Agroecology


This recent article in the Proceedings of the National Academy of Sciences provides evidence that people have been doing selective breeding of plants–using evolutionary concepts of selection–as early as 10,000 years ago. This work continues today.

However, I post this research here with a warning. (more…)

aprium harvestI’m struggling with language here, so any advice is appreciated. An aprium is a new fruit variety, created by Zaiger Genetics. It’s 3/4 apricot and 1/4 plum, just the reverse of a pluot, also developed by Zaiger Genetics. (Before rambling on about my garden, I should mention that the SF Chronicle had a nice article on the Zaiger family a few days ago. I visited their farm a few years ago while on a tasting tour and met them. They’re good people, and (more…)

Last year I had a pretty primitive system of rainwater collection and storage, just four garbage cans and five-gallon buckets for collecting rainwater. This year I’ve advanced considerably, with three rainwater catchment barrels in place and a fourth ready to be chained into the system. For more on this year’s new setup, see my earlier post, My rainwater catchment system. Now that I’m collecting more water, and collecting it on the lowest part of my property, I’ve been wanting to figure out a better system for using the water and moving it to where it is needed.

A friend came by a few weeks ago to see my setup and told me how he moves around his laundry grey water. He has a small pump, a Simer M40, that I liked because it has two hose bibs, making both input and output easy to use in the garden. I found one used on eBay and it arrived today. With warm weather the past week and wind on top of that, I needed to irrigate. Plus, we have a storm coming in next week and I want my catchment barrels to be empty and ready to collect more rainwater with the next storm.

So, I tested out the pump, both for irrigation and to empty out the barrels. The pump is small, so it doesn’t put out a lot of pressure. But, there is enough pressure to hook up my hose and water my plants. The real test came when I moved over two catchment barrels of water to garbage cans elsewhere in my yard. The pump was slow, taking 12 minutes to fill each garbage can and drain half of a catchment barrel. But, it worked and I was able to do other yard work while the transfer took place. I now have 130 gallons of water stored in garbage cans and will have capacity to collect another 260 gallons of water with the coming spring storms. I like this setup! I’m thinking I might even get another container, a 200 gallon surplus food container, to put under my front window, then I can store water to irrigate my front yard once or twice during the summer. The pump could be used to move rainwater from a collection site to that tank.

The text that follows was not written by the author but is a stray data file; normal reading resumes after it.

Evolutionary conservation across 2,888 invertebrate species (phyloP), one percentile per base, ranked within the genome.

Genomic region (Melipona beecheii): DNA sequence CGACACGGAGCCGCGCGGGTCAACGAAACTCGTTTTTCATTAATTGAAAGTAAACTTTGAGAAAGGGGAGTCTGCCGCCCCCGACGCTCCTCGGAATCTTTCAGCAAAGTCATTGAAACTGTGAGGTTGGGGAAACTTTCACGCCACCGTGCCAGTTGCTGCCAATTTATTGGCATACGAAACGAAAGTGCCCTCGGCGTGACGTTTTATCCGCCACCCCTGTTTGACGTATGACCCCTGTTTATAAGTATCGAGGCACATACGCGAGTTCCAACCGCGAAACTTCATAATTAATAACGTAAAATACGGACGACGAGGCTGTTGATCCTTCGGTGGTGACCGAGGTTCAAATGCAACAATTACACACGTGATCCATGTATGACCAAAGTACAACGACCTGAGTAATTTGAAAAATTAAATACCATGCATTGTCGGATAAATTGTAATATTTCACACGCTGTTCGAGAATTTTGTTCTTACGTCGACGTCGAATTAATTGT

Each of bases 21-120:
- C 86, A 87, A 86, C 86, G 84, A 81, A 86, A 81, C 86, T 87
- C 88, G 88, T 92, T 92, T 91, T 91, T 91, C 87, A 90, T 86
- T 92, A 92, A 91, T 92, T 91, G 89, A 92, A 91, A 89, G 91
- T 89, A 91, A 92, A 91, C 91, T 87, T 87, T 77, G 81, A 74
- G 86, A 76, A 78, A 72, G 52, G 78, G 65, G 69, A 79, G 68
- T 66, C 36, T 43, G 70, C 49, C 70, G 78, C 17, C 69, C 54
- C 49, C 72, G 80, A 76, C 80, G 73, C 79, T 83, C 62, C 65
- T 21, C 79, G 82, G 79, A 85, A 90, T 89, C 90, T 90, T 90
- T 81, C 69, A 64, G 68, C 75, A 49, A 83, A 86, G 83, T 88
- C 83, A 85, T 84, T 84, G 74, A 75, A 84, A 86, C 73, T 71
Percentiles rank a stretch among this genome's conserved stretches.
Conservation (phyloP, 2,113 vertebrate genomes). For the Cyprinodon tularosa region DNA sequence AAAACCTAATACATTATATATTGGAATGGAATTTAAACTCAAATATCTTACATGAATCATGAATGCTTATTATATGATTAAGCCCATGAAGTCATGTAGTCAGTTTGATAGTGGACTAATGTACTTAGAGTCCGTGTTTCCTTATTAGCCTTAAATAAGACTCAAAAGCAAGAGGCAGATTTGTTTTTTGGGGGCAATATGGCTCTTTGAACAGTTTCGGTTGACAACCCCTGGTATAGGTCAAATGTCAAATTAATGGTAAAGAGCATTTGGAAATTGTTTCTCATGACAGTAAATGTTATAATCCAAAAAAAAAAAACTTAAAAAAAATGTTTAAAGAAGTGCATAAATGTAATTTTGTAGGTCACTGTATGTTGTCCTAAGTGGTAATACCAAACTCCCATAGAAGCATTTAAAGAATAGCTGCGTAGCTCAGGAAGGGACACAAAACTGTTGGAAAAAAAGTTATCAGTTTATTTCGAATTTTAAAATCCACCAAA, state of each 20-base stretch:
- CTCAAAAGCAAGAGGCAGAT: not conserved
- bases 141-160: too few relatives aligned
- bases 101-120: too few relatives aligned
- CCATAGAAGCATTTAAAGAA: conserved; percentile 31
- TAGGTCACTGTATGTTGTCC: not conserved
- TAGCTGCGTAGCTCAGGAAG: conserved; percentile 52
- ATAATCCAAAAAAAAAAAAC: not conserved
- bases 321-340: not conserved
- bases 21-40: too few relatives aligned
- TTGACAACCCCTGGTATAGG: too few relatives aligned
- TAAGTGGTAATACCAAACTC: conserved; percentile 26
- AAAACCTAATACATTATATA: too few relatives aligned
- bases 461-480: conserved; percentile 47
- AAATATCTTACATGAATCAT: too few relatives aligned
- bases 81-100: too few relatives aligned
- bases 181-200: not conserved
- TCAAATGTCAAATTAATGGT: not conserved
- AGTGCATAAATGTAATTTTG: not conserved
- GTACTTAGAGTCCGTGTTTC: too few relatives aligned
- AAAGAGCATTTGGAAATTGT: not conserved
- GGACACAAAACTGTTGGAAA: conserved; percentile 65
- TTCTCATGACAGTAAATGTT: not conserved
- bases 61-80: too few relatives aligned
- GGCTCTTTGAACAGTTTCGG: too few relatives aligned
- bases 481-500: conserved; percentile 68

Suddenly, I have more tomatoes than I know what do to with. I knew this would happen, as I planted about 15 seedlings, but I haven’t had time to prepare. I’ve been wanting to buy or build a food dehydrator for some time, but simply haven’t had the time to do so yet. Someone recently suggested using the back of my car, since it gets lots of sun and gets hot on a sunny day. So, I washed an old window screen, elevated it on bricks over some newspapers and started laying out sliced tomatoes to dry. We’ll see how well it works. I think this is a great way to get sun-dried tomatoes for later use, if all goes according to plan. And it has lots of room for more tomatoes as they ripen!

I like to go out in the garden every morning and see what’s ready to harvest. I was out of town for a few days, so this morning’s harvest was a little larger than normal. But, it gives a good idea where I am in my summer crop cycle. Before I forget, I should add that the photo doesn’t include a handful of red raspberries and blueberries that made it into my belly instead of the photo. (As always, click on the picture to see a larger version.) So, what’s here? Roughly, from left to right: (more…)

What would urban agriculture look like if it were industrialized? Everything on this site approaches urban agriculture from an ecological perspective. As urban agriculture becomes more popular, we find entrepreneurs looking at opportunities in the field. Some of those entrepreneurs will follow the current trends towards local, sustainable agriculture. But, others will see the opportunities and approach urban agriculture from the industrial approach. What will their agriculture look like?

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In an earlier post, I provided a recipe I was experimenting with to make homemade black raspberry liqueur. As mentioned in that post, the berry flavor was overpowered by the rum used in the liqueur. I’ve now tried two additional batches using vodka instead of rum. I’ve also reduced the sugar in the sugar syrup. The berry flavor now comes out more strongly, since the vodka doesn’t overpower it like the rum did and cutting the sugar reduces the overpowering sweetness of the first batch. Both batches used the same recipe, although I didn’t test the batches as thoroughly as suggested in the recipe. So, the first vodka batch came out very nice, but the reduced sugar left the second batch a little hot. The experiments will have to continue, I’m afraid. 😉 Here’s the revised recipe.

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